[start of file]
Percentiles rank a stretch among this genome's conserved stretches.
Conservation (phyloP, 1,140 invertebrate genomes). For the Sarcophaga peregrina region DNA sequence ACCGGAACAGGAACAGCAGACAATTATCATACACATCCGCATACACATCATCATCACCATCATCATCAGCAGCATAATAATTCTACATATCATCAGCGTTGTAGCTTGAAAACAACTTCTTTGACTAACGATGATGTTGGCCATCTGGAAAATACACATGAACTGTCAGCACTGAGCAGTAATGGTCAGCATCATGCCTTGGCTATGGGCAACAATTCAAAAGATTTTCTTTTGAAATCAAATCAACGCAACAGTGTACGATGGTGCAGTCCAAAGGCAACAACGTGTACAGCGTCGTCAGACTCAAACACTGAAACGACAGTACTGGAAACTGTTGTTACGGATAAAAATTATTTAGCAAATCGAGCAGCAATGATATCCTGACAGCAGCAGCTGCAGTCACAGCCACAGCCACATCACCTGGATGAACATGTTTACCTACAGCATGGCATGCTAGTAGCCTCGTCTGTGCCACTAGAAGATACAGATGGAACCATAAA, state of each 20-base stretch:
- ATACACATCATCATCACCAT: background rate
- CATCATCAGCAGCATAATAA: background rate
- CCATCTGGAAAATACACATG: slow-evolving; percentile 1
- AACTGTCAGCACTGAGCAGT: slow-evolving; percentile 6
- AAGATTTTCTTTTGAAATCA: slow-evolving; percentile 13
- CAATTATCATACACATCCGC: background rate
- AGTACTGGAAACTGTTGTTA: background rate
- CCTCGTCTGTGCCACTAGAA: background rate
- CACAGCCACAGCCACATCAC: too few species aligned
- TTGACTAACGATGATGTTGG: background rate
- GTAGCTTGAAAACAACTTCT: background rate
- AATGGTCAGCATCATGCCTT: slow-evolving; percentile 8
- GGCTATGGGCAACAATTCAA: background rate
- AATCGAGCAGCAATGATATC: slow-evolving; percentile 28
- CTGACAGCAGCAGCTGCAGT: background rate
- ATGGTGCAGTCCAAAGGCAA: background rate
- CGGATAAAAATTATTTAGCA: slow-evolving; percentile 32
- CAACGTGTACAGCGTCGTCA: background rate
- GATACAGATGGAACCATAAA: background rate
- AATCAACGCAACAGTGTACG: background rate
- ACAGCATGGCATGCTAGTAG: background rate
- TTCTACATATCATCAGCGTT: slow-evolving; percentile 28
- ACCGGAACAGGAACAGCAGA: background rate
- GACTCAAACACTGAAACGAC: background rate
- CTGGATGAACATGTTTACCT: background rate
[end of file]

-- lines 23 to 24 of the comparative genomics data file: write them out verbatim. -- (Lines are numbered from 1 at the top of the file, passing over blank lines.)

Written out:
- ACAGCATGGCATGCTAGTAG: background rate
- TTCTACATATCATCAGCGTT: slow-evolving; percentile 28